Apple rumours, eh. They're big business for websites that rely on (lovely, handsome, intelligent) readers in order to indirectly pay the bills.
That's because they are, effectively, the coal of any tech-related website's engine. That is to say, they fuel page views - rather than act as a polluting and relatively inefficient source of energy.
Unfortunately, this fact hasn't escaped the attention of ne'er-do-wells and those desperate for a few extra clicks to feed their family, and thus we are faced with an unrelenting cycle of iOS half-truths, iPhone hearsay, and sort-of-sounds-believable Apple rumours.
Some rumours, like those suggesting that the next iPhone will have a larger screen, are believable and confirmed by multiple sites independently. Others, however, are - shall we say - less credible.
Here's our pick of the latter ones over the last five years. To tie in with the iPhone's fifth birthday today. You see?
The iSlate / iPhone 4G / iPhone 5 [2009-]
We'll start with one that we were guilty of believing / disseminating, too. Back in 2009, it appeared inevitable that Apple was going to release a touchscreen 'tablet PC' - a then-doomed device that no one in his right mind would produce, let alone buy.
Of course, Apple did produce one. It designed a device that would change the face of consumer electronics in the 21st century, and result in every other tech manufacturer rushing out a tablet of its own.
You know what I'm talking about: the one, the only, the Apple iSlate!
No, wait, that's not it, at all. Problem was that most sites had all but decided on the iSlate name. They just didn't bother telling Apple. So, Steve Jobs got up on stage in January 2010 and unveiled the 'iPad', sending SEO specialists into a wild tailspin from which they are only just recovering.
This inability to guess the name of a next-generation Apple device extends far beyond the iPad, though, of course. Both the iPhone 4S and iPhone 4 were incorrectly referred to by the press as the '5' and '4G', respectively, right up until their release. Tsk.
The iPad mini will be released next spring / summer / autumn / winter [every year]
DigitTimes is probably best known in the West not as a B2B site reporting on Eastern electronics manufacturers, but rather as the home of every bad Apple rumour under the sun (thanks, Techland).
One of its most popular and repeated claims is that Apple will launch an iPad mini - a 7-inch version of its ultra-successful tablet. This particular rumour has surfaced every year since the original iPad launched back in 2010.
This is despite the fact that the late Steve Jobs stressed that tablets of this size were "dead on arrival". Although Tim Cook isn't Steve Jobs, there has been no suggestion from Apple that it would ever release such a model.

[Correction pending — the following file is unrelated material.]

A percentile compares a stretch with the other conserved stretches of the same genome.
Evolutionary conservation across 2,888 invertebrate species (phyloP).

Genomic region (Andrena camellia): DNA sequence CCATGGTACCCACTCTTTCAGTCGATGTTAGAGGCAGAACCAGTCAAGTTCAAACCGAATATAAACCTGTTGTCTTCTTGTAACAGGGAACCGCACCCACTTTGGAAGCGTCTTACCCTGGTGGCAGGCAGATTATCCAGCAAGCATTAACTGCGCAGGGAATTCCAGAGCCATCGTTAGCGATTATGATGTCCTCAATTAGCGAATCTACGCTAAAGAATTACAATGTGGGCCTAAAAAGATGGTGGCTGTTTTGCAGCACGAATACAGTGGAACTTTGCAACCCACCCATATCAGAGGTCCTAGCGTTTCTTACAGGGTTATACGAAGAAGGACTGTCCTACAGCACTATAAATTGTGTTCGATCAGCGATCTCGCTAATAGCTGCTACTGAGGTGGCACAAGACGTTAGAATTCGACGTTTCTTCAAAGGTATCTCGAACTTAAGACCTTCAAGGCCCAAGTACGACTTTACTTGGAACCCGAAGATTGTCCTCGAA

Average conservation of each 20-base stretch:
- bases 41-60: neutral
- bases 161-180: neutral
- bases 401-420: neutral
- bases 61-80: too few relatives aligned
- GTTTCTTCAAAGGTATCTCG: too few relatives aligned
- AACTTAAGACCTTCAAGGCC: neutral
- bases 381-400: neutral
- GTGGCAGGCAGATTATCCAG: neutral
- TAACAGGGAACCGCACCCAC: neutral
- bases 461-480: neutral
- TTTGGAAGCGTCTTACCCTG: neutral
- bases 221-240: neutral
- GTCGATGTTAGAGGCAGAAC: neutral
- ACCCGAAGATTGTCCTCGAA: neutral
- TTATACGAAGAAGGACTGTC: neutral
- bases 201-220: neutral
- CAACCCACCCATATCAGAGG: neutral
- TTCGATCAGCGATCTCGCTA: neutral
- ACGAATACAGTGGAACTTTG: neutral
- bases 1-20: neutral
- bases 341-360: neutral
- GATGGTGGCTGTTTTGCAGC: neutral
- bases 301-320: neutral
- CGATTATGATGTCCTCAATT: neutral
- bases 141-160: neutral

Still, expect this old chestnut to be discussed, repeated, discussed again across sites that haven't banned all DigiTimes rumours yet in the run-up to the iPad 4 / new new iPad / fourth-generation iSlate launch next year.
The iPhone 4S / 5 will have a teardrop screen [2011-12]
Here's another golden one from iPhones gone by: the teardrop screen.
Although DigiTimes was, once again, involved in this particular rumour, claiming Apple would adopt a curved glass display for the iPhone 5 (actually named the 4S), it was actually This Is My Next that originally started chins wagging by suggesting the iPhone 5 (actually named the 4S) would have a "teardrop" shape back in June 2011.
Needless to say, this turned out to be false, with Apple's iPhone manufacturer Foxconn recently debunking the rumour for the actual iPhone 5 as soon as the rumour started doing the rounds once again this year.
While the idea Jony Ive has a prototype teardrop-shaped iPhone locked away in his workshop isn't entirely fanciful - the Galaxy S III's 'pebble' design is somewhat similar, for instance - it's highly unlikely Apple will be making such radical changes to its best-selling smartphone's form factor in the foreseeable future.
The iPhone 4 will be powered by the sun 
Solar panels are one of those annoying bits of technology. In theory, they should be the Best Thing Ever in this resource-starved world, but they are currently too inefficient and expensive to replace more traditional forms of energy.
So, it wasn't really much of a surprise to both hear a rumour that Apple was to put said sun-powered cells into the iPhone 4, and to subsequently have it proven to be the rantings of a madman (albeit one with an appreciation for ecological balance).
The main source of this particularly far-fetched rumour was, ironically, Apple itself. The company has a tendency to aggressively file patent applications - no matter how odd - which invariably means silly stuff like this popping up on Google Reader when you least expect it.
No Home button on iPad 2 and iPhone 5/4S 
Just after Google announced in February 2011 that Android was to go buttonless with Honeycomb (a.k.a. Android 3.0), one of the top rumours doing the rounds about the House of Apple was that The Big A was also going to remove all physical buttons from its flagship touchscreen devices, leaving users to - well - struggle, I guess.
Problem with this rumour, despite it coming from some trustworthy sources, was that eliminating the Home button would render quite a few existing features rather tricky to access without your having to resort to manoeuvres that would make a contortionist blush.
Using five-finger gestures to replicate the Home button's functionality isn't impossible on iPad - even if it is completely unintuitive. Using five fingers, however, on the iPhone's smaller screen is frankly ridiculous.
As it happened, the rumour appears to have originated from a misunderstanding. In this case, someone misinterpreted a new feature that was added in iOS 4.3 - the ability to assign multi-touch gestures as shortcuts.
This included, yes, the ability to open the Home screen with four or five fingers.